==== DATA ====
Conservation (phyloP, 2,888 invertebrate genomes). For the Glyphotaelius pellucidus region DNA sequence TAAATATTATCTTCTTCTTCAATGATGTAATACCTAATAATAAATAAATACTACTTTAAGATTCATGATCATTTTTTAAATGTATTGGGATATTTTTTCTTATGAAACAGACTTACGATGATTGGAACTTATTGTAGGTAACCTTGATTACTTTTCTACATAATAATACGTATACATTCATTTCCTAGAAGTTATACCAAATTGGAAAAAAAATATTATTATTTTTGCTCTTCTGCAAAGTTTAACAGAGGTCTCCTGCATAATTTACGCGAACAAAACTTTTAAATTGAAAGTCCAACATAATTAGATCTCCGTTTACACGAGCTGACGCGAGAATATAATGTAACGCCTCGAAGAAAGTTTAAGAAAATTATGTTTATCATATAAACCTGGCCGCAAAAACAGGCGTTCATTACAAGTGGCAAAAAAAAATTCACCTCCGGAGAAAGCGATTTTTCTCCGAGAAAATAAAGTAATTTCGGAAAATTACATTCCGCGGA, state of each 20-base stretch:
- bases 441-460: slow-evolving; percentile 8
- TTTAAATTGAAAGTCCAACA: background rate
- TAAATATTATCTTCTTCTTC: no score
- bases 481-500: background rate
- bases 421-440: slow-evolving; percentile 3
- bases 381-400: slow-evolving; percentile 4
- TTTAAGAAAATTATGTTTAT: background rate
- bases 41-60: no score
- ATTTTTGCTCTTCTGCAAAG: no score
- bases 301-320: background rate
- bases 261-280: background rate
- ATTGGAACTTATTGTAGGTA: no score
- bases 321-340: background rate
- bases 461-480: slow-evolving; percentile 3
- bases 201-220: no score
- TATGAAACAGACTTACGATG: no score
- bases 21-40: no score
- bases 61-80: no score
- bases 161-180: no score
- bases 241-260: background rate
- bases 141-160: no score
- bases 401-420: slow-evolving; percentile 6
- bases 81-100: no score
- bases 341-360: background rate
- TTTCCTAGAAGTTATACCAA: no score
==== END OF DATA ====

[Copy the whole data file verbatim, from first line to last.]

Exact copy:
Conservation (phyloP, 2,888 invertebrate genomes). For the Glyphotaelius pellucidus region DNA sequence TAAATATTATCTTCTTCTTCAATGATGTAATACCTAATAATAAATAAATACTACTTTAAGATTCATGATCATTTTTTAAATGTATTGGGATATTTTTTCTTATGAAACAGACTTACGATGATTGGAACTTATTGTAGGTAACCTTGATTACTTTTCTACATAATAATACGTATACATTCATTTCCTAGAAGTTATACCAAATTGGAAAAAAAATATTATTATTTTTGCTCTTCTGCAAAGTTTAACAGAGGTCTCCTGCATAATTTACGCGAACAAAACTTTTAAATTGAAAGTCCAACATAATTAGATCTCCGTTTACACGAGCTGACGCGAGAATATAATGTAACGCCTCGAAGAAAGTTTAAGAAAATTATGTTTATCATATAAACCTGGCCGCAAAAACAGGCGTTCATTACAAGTGGCAAAAAAAAATTCACCTCCGGAGAAAGCGATTTTTCTCCGAGAAAATAAAGTAATTTCGGAAAATTACATTCCGCGGA, state of each 20-base stretch:
- bases 441-460: slow-evolving; percentile 8
- TTTAAATTGAAAGTCCAACA: background rate
- TAAATATTATCTTCTTCTTC: no score
- bases 481-500: background rate
- bases 421-440: slow-evolving; percentile 3
- bases 381-400: slow-evolving; percentile 4
- TTTAAGAAAATTATGTTTAT: background rate
- bases 41-60: no score
- ATTTTTGCTCTTCTGCAAAG: no score
- bases 301-320: background rate
- bases 261-280: background rate
- ATTGGAACTTATTGTAGGTA: no score
- bases 321-340: background rate
- bases 461-480: slow-evolving; percentile 3
- bases 201-220: no score
- TATGAAACAGACTTACGATG: no score
- bases 21-40: no score
- bases 61-80: no score
- bases 161-180: no score
- bases 241-260: background rate
- bases 141-160: no score
- bases 401-420: slow-evolving; percentile 6
- bases 81-100: no score
- bases 341-360: background rate
- TTTCCTAGAAGTTATACCAA: no score